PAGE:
He wakes up, it’s about 8am and he looks out the hotel window at the pool below. In the hotel room in downtown Shanghai. The hotel room phone rings, it’s his manager telling him it’s time to go because the executives from Nike are waiting in the lobby.

In the elevator standing next to him are what seem to be a couple of models. They ask for his autograph, and he obliges. He gets down to the lobby and his manager is laughing as he steps out of the elevator followed by a couple of giddy models. “I wish I could live your life” his manager tells him, and he thinks to himself how they he the perks of being a pro athlete. He walks towards the doors and the Nike executives follow him outside into the car waiting outside. He’s on his way to the stadium for a practice session, followed by a photo session for Nike who are sponsoring the tournament, and of course him. His agent shows up half way through the shoot, on his phone as always, doing the usual highway robbery on Nike and Adidas, using them against each other to drive up the player’s asking price. Contract renegotiation is a bitch.

The tournament goes well, he makes it to the semi finals and loses to some Aussie kid. Talented up and comer, could be something special, but the kid loses to some French guy named Guy, ironic. He flys back to Monaco the next day. Nothing like home right? Nothing like no taxes either. He was happy with the result in Shanghai, but with the French Open coming up soon he really needs to start ramping up his training. He has meetings with his training, his coach, his physio, his sport psychologist, his nutritionist, and agent who apparently has booked him a gig promoting Hugo Boss because some dude name Rhys Meyers was arrested for drug possession, apparently Boss is tired of actors anyway, athletes are so much more reliable.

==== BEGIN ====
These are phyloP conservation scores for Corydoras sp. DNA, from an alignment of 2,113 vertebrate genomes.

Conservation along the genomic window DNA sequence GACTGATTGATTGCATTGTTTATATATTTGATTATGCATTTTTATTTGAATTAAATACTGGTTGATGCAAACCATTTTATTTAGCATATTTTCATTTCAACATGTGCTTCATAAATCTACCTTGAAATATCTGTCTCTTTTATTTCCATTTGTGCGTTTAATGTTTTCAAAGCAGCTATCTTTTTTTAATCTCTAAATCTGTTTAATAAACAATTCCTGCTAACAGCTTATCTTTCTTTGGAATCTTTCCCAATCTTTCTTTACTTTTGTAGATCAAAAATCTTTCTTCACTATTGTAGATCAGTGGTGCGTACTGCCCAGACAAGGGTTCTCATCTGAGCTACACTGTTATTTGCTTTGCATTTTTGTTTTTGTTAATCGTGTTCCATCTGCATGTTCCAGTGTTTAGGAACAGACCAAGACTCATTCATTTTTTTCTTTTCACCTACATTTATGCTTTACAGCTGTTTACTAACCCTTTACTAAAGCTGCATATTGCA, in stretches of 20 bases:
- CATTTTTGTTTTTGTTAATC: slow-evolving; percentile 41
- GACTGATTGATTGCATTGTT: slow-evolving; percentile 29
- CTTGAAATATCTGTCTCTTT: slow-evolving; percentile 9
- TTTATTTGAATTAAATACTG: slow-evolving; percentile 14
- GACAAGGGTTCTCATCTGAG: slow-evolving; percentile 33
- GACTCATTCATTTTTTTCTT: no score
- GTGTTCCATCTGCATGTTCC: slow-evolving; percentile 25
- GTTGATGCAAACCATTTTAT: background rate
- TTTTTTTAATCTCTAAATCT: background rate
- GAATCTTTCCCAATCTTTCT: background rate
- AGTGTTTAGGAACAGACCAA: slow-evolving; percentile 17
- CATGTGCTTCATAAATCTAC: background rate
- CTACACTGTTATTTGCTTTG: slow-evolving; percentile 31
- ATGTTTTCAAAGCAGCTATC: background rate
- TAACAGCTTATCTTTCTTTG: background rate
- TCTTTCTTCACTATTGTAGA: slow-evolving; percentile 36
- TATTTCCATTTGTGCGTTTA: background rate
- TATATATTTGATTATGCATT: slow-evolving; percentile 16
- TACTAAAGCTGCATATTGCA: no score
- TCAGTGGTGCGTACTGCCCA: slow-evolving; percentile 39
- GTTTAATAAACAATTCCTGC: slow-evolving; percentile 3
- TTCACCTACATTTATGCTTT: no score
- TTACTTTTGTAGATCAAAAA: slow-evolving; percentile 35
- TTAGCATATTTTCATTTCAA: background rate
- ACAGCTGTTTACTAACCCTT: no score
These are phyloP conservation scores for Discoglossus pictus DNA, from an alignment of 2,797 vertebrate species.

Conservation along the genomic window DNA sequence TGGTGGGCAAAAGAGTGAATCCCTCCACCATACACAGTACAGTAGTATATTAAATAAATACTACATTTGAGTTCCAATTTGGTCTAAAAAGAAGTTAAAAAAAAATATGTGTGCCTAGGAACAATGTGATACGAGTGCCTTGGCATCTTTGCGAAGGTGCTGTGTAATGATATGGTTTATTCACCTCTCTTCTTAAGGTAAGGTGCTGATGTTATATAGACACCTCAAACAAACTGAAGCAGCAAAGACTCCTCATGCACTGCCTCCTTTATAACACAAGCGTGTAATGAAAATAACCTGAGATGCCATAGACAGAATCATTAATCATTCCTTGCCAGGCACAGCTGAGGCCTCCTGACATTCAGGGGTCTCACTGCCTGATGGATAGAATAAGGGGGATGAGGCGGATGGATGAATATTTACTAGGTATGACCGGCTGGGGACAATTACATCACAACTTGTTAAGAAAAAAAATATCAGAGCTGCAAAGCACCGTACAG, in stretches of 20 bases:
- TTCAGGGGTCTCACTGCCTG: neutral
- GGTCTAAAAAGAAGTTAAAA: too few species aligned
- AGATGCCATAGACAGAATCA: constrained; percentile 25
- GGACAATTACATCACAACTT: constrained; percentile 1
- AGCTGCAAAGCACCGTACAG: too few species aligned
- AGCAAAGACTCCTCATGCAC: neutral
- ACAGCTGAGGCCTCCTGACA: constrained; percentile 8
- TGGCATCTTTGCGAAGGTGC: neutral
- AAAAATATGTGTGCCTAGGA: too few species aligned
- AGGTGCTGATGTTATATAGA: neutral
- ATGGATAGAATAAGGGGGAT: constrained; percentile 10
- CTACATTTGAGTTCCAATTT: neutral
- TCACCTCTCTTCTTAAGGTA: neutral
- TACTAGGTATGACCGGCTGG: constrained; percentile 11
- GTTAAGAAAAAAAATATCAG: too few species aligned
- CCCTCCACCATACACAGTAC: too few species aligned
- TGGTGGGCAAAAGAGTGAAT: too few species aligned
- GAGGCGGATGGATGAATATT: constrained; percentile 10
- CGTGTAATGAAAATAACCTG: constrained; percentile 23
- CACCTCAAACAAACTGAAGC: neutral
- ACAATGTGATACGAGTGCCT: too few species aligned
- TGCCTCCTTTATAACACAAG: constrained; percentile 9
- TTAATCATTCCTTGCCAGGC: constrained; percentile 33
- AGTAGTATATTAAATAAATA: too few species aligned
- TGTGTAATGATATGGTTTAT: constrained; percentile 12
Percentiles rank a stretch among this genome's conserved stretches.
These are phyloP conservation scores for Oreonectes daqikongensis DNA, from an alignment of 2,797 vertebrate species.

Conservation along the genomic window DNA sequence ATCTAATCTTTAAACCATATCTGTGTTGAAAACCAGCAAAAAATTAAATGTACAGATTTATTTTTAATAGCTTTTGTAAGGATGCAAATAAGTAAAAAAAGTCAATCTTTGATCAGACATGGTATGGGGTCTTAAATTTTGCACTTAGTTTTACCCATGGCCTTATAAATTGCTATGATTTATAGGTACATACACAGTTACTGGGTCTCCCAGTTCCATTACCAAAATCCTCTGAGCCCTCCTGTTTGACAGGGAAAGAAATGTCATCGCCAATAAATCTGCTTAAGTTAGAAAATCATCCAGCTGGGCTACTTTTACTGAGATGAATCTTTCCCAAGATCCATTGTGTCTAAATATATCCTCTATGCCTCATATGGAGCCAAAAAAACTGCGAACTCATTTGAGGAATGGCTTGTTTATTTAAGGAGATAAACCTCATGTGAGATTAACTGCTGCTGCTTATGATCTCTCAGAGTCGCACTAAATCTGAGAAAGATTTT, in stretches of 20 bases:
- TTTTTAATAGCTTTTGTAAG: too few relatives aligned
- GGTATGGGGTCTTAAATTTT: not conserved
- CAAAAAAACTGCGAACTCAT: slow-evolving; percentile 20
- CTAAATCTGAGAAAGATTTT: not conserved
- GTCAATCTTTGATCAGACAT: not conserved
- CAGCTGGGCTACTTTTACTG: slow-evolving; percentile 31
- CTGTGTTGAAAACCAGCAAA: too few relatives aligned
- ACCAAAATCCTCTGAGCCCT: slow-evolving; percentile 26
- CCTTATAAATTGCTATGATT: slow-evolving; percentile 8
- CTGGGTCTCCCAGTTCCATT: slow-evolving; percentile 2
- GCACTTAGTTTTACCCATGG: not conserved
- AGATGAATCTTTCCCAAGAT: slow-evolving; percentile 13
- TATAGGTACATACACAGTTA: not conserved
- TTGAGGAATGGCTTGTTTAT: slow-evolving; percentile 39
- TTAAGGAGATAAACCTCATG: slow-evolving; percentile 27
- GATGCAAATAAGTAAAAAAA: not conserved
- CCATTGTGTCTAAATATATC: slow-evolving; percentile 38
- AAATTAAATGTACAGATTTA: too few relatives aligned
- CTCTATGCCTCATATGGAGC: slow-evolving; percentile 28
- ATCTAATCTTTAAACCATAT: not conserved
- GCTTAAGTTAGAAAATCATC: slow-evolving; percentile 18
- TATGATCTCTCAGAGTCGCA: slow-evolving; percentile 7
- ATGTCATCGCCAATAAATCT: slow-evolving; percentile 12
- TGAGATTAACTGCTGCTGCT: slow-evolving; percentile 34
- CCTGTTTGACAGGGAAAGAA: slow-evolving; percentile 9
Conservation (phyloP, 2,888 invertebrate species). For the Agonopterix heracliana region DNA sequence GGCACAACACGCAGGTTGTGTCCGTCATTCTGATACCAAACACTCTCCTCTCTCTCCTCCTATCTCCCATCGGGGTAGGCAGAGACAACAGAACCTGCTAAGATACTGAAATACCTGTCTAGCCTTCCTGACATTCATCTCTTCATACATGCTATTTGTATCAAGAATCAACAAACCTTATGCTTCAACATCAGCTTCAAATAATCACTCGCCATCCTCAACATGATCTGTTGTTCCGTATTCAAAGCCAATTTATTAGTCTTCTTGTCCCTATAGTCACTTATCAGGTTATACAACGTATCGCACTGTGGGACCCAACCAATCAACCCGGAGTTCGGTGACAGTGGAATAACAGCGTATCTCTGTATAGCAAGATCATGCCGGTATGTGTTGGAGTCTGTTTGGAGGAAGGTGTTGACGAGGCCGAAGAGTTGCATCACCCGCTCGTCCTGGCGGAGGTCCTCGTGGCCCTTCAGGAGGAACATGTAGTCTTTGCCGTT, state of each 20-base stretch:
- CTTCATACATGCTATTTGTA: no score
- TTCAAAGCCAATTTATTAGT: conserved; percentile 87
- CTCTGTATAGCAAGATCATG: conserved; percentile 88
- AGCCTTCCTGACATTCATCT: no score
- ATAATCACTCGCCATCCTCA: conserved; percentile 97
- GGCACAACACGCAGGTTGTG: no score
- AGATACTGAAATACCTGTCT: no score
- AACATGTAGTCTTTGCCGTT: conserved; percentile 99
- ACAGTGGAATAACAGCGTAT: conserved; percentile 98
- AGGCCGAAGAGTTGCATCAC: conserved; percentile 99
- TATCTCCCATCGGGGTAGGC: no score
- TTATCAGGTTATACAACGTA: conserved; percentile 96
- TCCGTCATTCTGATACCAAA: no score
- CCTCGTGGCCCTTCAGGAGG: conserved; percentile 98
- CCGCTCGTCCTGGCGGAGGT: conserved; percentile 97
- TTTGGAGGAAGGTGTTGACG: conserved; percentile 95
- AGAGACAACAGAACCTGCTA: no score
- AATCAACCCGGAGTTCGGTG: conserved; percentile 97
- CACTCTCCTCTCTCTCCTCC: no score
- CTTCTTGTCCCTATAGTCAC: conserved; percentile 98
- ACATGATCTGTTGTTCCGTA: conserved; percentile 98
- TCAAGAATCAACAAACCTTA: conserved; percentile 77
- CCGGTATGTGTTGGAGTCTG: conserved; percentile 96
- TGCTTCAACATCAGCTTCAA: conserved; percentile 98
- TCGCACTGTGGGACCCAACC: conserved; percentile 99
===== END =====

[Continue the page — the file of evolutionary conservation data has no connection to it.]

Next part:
His coach arranges for a Dutch kid, with amazing flat play, to fly out to Monaco to train with him for the week. The dutch kid is a good sparring partner, especially since he is trying to bring up the standard of his flat play. Much better than the last sparring partner, all he could do was jump smash, so boring. Anyway, French Open rolls around, and he wins. Ecstatic as he is with the $750,000 cheque, he feels a little jealous of the tennis guys, they still make a little more than him : (

As he sits in the first class lounge in Paris airport, waiting to go to Copenhagen, he thinks to himself how much things have changed. The pros are no longer like soldiers in an army, they’re more like mercenaries for hire. Maybe some people miss the days where it was more about national pride, but he frankly feels pretty good about the fact that he gets to play the sport he loves, in front of millions of people, and makes great money doing it.

That’s about the point where I wake up and realize I was dreaming. I think you get the point here. I want badminton to be like tennis. I want it to be hugely popular, and while I don’t know the best way to articulate a mission statement for this website, that little story there should pretty much sum it up for you.

16 Responses to What Separates The Best From The Rest: Nationality

  1. marc says:

    couldn’t agree with you more about canada. we are a hockey country. that about sums it up. Until recently, there were few venues for badminton in Vancouver, except for the ‘private clubs’ you mentioned. But now there are several places to play in Richmond. But I have noticed that the majority of players are asians which probably comes as no surprise. We need more local tournaments and interests. And here’s an insight that you might find interesting. Among the asian community here, i don’t think you will find many parents that will encourage a career in badminton for their children. Sure, they will expose them to the sport as part of a healthy lifestyle, hobby, interest, even getting them some coaching. But for Canadian immigrants, badminton is not a ‘money’ sport, so career is not an attractive option. And should their child have some talent, they would more likely pluck them out of the ‘Canadian’ system and bring them back home for some ‘serious’ training. And having watched how the Chinese train, I doubt if any of the kids here in Canada can withstand the rigours.